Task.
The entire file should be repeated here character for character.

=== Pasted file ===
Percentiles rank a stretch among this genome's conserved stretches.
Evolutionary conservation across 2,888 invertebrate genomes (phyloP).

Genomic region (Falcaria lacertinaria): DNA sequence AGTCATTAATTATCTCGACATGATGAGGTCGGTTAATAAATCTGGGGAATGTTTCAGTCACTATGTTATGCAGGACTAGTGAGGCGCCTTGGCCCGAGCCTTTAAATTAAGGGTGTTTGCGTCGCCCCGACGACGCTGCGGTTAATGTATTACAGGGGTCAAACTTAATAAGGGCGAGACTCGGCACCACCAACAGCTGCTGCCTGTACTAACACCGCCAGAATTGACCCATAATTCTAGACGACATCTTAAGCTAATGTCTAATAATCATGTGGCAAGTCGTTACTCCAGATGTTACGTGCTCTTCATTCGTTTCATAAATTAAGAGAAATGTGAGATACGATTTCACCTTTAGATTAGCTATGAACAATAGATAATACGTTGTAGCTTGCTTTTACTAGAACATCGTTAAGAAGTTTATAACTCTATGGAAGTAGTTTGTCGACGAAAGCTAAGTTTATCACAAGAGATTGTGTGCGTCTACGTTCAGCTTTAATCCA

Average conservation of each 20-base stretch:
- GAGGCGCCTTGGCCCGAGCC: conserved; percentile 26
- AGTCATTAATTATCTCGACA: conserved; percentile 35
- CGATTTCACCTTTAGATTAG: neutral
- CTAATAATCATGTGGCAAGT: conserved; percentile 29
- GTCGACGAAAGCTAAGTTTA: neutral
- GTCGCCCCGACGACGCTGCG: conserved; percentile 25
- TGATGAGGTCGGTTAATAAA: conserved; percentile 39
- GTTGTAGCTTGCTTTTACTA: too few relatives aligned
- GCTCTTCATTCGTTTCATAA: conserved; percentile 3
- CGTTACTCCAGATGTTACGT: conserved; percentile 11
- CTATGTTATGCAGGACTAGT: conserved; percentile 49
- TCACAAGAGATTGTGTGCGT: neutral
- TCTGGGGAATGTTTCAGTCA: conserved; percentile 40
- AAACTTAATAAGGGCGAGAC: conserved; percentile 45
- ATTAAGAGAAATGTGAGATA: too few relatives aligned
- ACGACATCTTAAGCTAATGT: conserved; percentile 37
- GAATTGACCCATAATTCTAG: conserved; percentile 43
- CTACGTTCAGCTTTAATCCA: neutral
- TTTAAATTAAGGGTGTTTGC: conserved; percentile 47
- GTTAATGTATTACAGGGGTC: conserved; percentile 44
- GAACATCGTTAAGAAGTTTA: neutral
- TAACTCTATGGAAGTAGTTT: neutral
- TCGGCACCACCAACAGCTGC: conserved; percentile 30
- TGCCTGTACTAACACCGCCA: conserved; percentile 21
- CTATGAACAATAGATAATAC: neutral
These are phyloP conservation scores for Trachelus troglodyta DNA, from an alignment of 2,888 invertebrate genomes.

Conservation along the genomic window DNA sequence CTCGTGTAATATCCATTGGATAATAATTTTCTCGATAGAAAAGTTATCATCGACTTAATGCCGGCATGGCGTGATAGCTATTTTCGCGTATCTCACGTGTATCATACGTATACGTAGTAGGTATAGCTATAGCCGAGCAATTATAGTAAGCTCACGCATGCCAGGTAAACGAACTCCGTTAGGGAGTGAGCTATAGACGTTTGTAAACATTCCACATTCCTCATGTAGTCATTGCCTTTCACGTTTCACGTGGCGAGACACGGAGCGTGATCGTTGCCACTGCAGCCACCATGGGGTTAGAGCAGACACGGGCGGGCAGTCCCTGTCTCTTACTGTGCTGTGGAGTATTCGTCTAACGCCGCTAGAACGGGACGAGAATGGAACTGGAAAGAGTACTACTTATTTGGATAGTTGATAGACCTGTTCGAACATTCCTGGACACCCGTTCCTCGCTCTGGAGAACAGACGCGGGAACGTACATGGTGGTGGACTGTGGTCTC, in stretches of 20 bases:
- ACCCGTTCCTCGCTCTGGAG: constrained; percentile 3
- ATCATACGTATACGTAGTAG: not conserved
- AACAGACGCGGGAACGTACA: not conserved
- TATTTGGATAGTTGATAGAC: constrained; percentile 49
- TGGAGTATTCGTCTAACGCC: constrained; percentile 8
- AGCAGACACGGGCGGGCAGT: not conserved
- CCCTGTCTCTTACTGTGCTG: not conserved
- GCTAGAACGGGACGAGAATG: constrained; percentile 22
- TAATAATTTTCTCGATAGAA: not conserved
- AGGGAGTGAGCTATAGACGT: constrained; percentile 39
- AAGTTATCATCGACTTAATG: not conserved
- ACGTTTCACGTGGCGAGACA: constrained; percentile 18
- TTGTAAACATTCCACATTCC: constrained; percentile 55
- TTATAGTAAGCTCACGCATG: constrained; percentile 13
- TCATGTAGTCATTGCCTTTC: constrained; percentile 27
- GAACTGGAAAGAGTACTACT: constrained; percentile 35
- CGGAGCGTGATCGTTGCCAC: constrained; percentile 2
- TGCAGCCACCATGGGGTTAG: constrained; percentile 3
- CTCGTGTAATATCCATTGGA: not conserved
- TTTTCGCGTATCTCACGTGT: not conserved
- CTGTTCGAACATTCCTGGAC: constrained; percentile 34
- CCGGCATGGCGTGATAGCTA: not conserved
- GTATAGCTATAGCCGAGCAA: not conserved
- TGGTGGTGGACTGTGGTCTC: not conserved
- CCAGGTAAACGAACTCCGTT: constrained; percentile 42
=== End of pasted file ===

Percentiles rank a stretch among this genome's conserved stretches.
Evolutionary conservation across 2,888 invertebrate genomes (phyloP).

Genomic region (Falcaria lacertinaria): DNA sequence AGTCATTAATTATCTCGACATGATGAGGTCGGTTAATAAATCTGGGGAATGTTTCAGTCACTATGTTATGCAGGACTAGTGAGGCGCCTTGGCCCGAGCCTTTAAATTAAGGGTGTTTGCGTCGCCCCGACGACGCTGCGGTTAATGTATTACAGGGGTCAAACTTAATAAGGGCGAGACTCGGCACCACCAACAGCTGCTGCCTGTACTAACACCGCCAGAATTGACCCATAATTCTAGACGACATCTTAAGCTAATGTCTAATAATCATGTGGCAAGTCGTTACTCCAGATGTTACGTGCTCTTCATTCGTTTCATAAATTAAGAGAAATGTGAGATACGATTTCACCTTTAGATTAGCTATGAACAATAGATAATACGTTGTAGCTTGCTTTTACTAGAACATCGTTAAGAAGTTTATAACTCTATGGAAGTAGTTTGTCGACGAAAGCTAAGTTTATCACAAGAGATTGTGTGCGTCTACGTTCAGCTTTAATCCA

Average conservation of each 20-base stretch:
- GAGGCGCCTTGGCCCGAGCC: conserved; percentile 26
- AGTCATTAATTATCTCGACA: conserved; percentile 35
- CGATTTCACCTTTAGATTAG: neutral
- CTAATAATCATGTGGCAAGT: conserved; percentile 29
- GTCGACGAAAGCTAAGTTTA: neutral
- GTCGCCCCGACGACGCTGCG: conserved; percentile 25
- TGATGAGGTCGGTTAATAAA: conserved; percentile 39
- GTTGTAGCTTGCTTTTACTA: too few relatives aligned
- GCTCTTCATTCGTTTCATAA: conserved; percentile 3
- CGTTACTCCAGATGTTACGT: conserved; percentile 11
- CTATGTTATGCAGGACTAGT: conserved; percentile 49
- TCACAAGAGATTGTGTGCGT: neutral
- TCTGGGGAATGTTTCAGTCA: conserved; percentile 40
- AAACTTAATAAGGGCGAGAC: conserved; percentile 45
- ATTAAGAGAAATGTGAGATA: too few relatives aligned
- ACGACATCTTAAGCTAATGT: conserved; percentile 37
- GAATTGACCCATAATTCTAG: conserved; percentile 43
- CTACGTTCAGCTTTAATCCA: neutral
- TTTAAATTAAGGGTGTTTGC: conserved; percentile 47
- GTTAATGTATTACAGGGGTC: conserved; percentile 44
- GAACATCGTTAAGAAGTTTA: neutral
- TAACTCTATGGAAGTAGTTT: neutral
- TCGGCACCACCAACAGCTGC: conserved; percentile 30
- TGCCTGTACTAACACCGCCA: conserved; percentile 21
- CTATGAACAATAGATAATAC: neutral
These are phyloP conservation scores for Trachelus troglodyta DNA, from an alignment of 2,888 invertebrate genomes.

Conservation along the genomic window DNA sequence CTCGTGTAATATCCATTGGATAATAATTTTCTCGATAGAAAAGTTATCATCGACTTAATGCCGGCATGGCGTGATAGCTATTTTCGCGTATCTCACGTGTATCATACGTATACGTAGTAGGTATAGCTATAGCCGAGCAATTATAGTAAGCTCACGCATGCCAGGTAAACGAACTCCGTTAGGGAGTGAGCTATAGACGTTTGTAAACATTCCACATTCCTCATGTAGTCATTGCCTTTCACGTTTCACGTGGCGAGACACGGAGCGTGATCGTTGCCACTGCAGCCACCATGGGGTTAGAGCAGACACGGGCGGGCAGTCCCTGTCTCTTACTGTGCTGTGGAGTATTCGTCTAACGCCGCTAGAACGGGACGAGAATGGAACTGGAAAGAGTACTACTTATTTGGATAGTTGATAGACCTGTTCGAACATTCCTGGACACCCGTTCCTCGCTCTGGAGAACAGACGCGGGAACGTACATGGTGGTGGACTGTGGTCTC, in stretches of 20 bases:
- ACCCGTTCCTCGCTCTGGAG: constrained; percentile 3
- ATCATACGTATACGTAGTAG: not conserved
- AACAGACGCGGGAACGTACA: not conserved
- TATTTGGATAGTTGATAGAC: constrained; percentile 49
- TGGAGTATTCGTCTAACGCC: constrained; percentile 8
- AGCAGACACGGGCGGGCAGT: not conserved
- CCCTGTCTCTTACTGTGCTG: not conserved
- GCTAGAACGGGACGAGAATG: constrained; percentile 22
- TAATAATTTTCTCGATAGAA: not conserved
- AGGGAGTGAGCTATAGACGT: constrained; percentile 39
- AAGTTATCATCGACTTAATG: not conserved
- ACGTTTCACGTGGCGAGACA: constrained; percentile 18
- TTGTAAACATTCCACATTCC: constrained; percentile 55
- TTATAGTAAGCTCACGCATG: constrained; percentile 13
- TCATGTAGTCATTGCCTTTC: constrained; percentile 27
- GAACTGGAAAGAGTACTACT: constrained; percentile 35
- CGGAGCGTGATCGTTGCCAC: constrained; percentile 2
- TGCAGCCACCATGGGGTTAG: constrained; percentile 3
- CTCGTGTAATATCCATTGGA: not conserved
- TTTTCGCGTATCTCACGTGT: not conserved
- CTGTTCGAACATTCCTGGAC: constrained; percentile 34
- CCGGCATGGCGTGATAGCTA: not conserved
- GTATAGCTATAGCCGAGCAA: not conserved
- TGGTGGTGGACTGTGGTCTC: not conserved
- CCAGGTAAACGAACTCCGTT: constrained; percentile 42